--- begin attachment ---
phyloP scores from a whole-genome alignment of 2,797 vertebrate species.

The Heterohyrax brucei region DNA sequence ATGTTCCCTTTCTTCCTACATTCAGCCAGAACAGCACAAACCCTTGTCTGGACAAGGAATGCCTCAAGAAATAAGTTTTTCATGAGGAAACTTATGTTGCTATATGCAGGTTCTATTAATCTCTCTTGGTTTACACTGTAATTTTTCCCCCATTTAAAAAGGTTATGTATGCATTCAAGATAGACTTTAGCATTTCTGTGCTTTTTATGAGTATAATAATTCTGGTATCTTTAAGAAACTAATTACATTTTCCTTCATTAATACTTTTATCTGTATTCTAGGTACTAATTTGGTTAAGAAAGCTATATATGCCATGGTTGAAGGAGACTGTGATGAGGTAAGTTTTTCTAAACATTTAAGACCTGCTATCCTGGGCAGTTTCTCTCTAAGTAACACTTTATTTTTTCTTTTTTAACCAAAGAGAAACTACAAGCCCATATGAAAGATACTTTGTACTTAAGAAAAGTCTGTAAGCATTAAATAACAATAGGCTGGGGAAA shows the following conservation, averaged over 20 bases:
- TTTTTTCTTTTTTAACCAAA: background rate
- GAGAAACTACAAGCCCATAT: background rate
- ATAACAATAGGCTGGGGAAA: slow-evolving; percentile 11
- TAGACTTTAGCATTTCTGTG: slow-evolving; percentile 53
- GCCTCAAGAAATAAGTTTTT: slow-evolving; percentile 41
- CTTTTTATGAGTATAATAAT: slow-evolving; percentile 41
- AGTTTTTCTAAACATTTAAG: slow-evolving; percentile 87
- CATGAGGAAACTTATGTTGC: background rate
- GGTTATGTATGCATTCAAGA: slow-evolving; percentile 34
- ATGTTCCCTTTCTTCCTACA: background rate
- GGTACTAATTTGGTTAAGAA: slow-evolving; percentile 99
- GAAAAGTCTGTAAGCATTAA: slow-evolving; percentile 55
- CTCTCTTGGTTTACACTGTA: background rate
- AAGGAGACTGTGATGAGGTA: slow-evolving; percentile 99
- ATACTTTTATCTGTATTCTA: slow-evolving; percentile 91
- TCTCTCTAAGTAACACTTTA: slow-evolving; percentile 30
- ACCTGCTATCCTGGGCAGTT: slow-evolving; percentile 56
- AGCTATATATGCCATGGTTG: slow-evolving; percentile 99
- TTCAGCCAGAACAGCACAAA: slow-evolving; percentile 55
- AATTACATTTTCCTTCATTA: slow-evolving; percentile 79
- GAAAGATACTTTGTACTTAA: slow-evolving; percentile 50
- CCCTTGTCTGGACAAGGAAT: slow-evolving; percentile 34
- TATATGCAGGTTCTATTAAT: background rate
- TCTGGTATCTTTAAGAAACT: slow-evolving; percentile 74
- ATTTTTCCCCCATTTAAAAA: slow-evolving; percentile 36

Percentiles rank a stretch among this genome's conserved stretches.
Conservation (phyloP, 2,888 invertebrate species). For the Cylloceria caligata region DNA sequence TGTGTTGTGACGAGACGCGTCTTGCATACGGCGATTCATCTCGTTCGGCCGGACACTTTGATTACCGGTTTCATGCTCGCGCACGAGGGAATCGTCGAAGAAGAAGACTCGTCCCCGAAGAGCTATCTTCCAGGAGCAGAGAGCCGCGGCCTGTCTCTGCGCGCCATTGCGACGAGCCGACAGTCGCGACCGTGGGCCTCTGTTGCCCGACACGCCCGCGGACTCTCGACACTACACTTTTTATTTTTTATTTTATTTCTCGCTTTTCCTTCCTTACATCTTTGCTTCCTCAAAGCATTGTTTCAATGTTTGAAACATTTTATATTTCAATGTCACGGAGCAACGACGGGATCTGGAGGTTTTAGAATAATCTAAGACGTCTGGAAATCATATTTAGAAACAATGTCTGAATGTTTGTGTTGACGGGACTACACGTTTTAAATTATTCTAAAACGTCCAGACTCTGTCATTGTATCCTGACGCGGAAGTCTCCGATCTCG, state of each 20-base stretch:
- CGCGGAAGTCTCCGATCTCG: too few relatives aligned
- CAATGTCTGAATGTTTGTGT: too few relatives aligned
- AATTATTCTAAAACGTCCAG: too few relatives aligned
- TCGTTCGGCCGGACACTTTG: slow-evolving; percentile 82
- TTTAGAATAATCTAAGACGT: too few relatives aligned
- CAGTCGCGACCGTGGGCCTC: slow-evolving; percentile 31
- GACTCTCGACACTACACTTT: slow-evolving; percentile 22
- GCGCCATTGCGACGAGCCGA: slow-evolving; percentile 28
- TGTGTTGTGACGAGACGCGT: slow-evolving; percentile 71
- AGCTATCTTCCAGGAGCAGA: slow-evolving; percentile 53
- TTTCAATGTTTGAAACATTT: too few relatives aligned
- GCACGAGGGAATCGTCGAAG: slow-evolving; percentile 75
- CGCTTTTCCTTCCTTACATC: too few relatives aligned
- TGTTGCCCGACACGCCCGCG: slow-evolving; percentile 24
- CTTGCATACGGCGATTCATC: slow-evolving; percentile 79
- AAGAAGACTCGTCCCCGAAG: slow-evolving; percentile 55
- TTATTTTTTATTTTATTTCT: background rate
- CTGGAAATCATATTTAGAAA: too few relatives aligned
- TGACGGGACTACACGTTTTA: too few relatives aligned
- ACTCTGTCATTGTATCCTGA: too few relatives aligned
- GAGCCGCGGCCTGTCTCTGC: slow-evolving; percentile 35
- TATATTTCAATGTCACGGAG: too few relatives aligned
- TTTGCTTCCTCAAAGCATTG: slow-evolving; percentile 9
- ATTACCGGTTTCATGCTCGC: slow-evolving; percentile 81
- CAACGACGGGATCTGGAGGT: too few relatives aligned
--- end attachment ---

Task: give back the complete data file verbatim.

phyloP scores from a whole-genome alignment of 2,797 vertebrate species.

The Heterohyrax brucei region DNA sequence ATGTTCCCTTTCTTCCTACATTCAGCCAGAACAGCACAAACCCTTGTCTGGACAAGGAATGCCTCAAGAAATAAGTTTTTCATGAGGAAACTTATGTTGCTATATGCAGGTTCTATTAATCTCTCTTGGTTTACACTGTAATTTTTCCCCCATTTAAAAAGGTTATGTATGCATTCAAGATAGACTTTAGCATTTCTGTGCTTTTTATGAGTATAATAATTCTGGTATCTTTAAGAAACTAATTACATTTTCCTTCATTAATACTTTTATCTGTATTCTAGGTACTAATTTGGTTAAGAAAGCTATATATGCCATGGTTGAAGGAGACTGTGATGAGGTAAGTTTTTCTAAACATTTAAGACCTGCTATCCTGGGCAGTTTCTCTCTAAGTAACACTTTATTTTTTCTTTTTTAACCAAAGAGAAACTACAAGCCCATATGAAAGATACTTTGTACTTAAGAAAAGTCTGTAAGCATTAAATAACAATAGGCTGGGGAAA shows the following conservation, averaged over 20 bases:
- TTTTTTCTTTTTTAACCAAA: background rate
- GAGAAACTACAAGCCCATAT: background rate
- ATAACAATAGGCTGGGGAAA: slow-evolving; percentile 11
- TAGACTTTAGCATTTCTGTG: slow-evolving; percentile 53
- GCCTCAAGAAATAAGTTTTT: slow-evolving; percentile 41
- CTTTTTATGAGTATAATAAT: slow-evolving; percentile 41
- AGTTTTTCTAAACATTTAAG: slow-evolving; percentile 87
- CATGAGGAAACTTATGTTGC: background rate
- GGTTATGTATGCATTCAAGA: slow-evolving; percentile 34
- ATGTTCCCTTTCTTCCTACA: background rate
- GGTACTAATTTGGTTAAGAA: slow-evolving; percentile 99
- GAAAAGTCTGTAAGCATTAA: slow-evolving; percentile 55
- CTCTCTTGGTTTACACTGTA: background rate
- AAGGAGACTGTGATGAGGTA: slow-evolving; percentile 99
- ATACTTTTATCTGTATTCTA: slow-evolving; percentile 91
- TCTCTCTAAGTAACACTTTA: slow-evolving; percentile 30
- ACCTGCTATCCTGGGCAGTT: slow-evolving; percentile 56
- AGCTATATATGCCATGGTTG: slow-evolving; percentile 99
- TTCAGCCAGAACAGCACAAA: slow-evolving; percentile 55
- AATTACATTTTCCTTCATTA: slow-evolving; percentile 79
- GAAAGATACTTTGTACTTAA: slow-evolving; percentile 50
- CCCTTGTCTGGACAAGGAAT: slow-evolving; percentile 34
- TATATGCAGGTTCTATTAAT: background rate
- TCTGGTATCTTTAAGAAACT: slow-evolving; percentile 74
- ATTTTTCCCCCATTTAAAAA: slow-evolving; percentile 36

Percentiles rank a stretch among this genome's conserved stretches.
Conservation (phyloP, 2,888 invertebrate species). For the Cylloceria caligata region DNA sequence TGTGTTGTGACGAGACGCGTCTTGCATACGGCGATTCATCTCGTTCGGCCGGACACTTTGATTACCGGTTTCATGCTCGCGCACGAGGGAATCGTCGAAGAAGAAGACTCGTCCCCGAAGAGCTATCTTCCAGGAGCAGAGAGCCGCGGCCTGTCTCTGCGCGCCATTGCGACGAGCCGACAGTCGCGACCGTGGGCCTCTGTTGCCCGACACGCCCGCGGACTCTCGACACTACACTTTTTATTTTTTATTTTATTTCTCGCTTTTCCTTCCTTACATCTTTGCTTCCTCAAAGCATTGTTTCAATGTTTGAAACATTTTATATTTCAATGTCACGGAGCAACGACGGGATCTGGAGGTTTTAGAATAATCTAAGACGTCTGGAAATCATATTTAGAAACAATGTCTGAATGTTTGTGTTGACGGGACTACACGTTTTAAATTATTCTAAAACGTCCAGACTCTGTCATTGTATCCTGACGCGGAAGTCTCCGATCTCG, state of each 20-base stretch:
- CGCGGAAGTCTCCGATCTCG: too few relatives aligned
- CAATGTCTGAATGTTTGTGT: too few relatives aligned
- AATTATTCTAAAACGTCCAG: too few relatives aligned
- TCGTTCGGCCGGACACTTTG: slow-evolving; percentile 82
- TTTAGAATAATCTAAGACGT: too few relatives aligned
- CAGTCGCGACCGTGGGCCTC: slow-evolving; percentile 31
- GACTCTCGACACTACACTTT: slow-evolving; percentile 22
- GCGCCATTGCGACGAGCCGA: slow-evolving; percentile 28
- TGTGTTGTGACGAGACGCGT: slow-evolving; percentile 71
- AGCTATCTTCCAGGAGCAGA: slow-evolving; percentile 53
- TTTCAATGTTTGAAACATTT: too few relatives aligned
- GCACGAGGGAATCGTCGAAG: slow-evolving; percentile 75
- CGCTTTTCCTTCCTTACATC: too few relatives aligned
- TGTTGCCCGACACGCCCGCG: slow-evolving; percentile 24
- CTTGCATACGGCGATTCATC: slow-evolving; percentile 79
- AAGAAGACTCGTCCCCGAAG: slow-evolving; percentile 55
- TTATTTTTTATTTTATTTCT: background rate
- CTGGAAATCATATTTAGAAA: too few relatives aligned
- TGACGGGACTACACGTTTTA: too few relatives aligned
- ACTCTGTCATTGTATCCTGA: too few relatives aligned
- GAGCCGCGGCCTGTCTCTGC: slow-evolving; percentile 35
- TATATTTCAATGTCACGGAG: too few relatives aligned
- TTTGCTTCCTCAAAGCATTG: slow-evolving; percentile 9
- ATTACCGGTTTCATGCTCGC: slow-evolving; percentile 81
- CAACGACGGGATCTGGAGGT: too few relatives aligned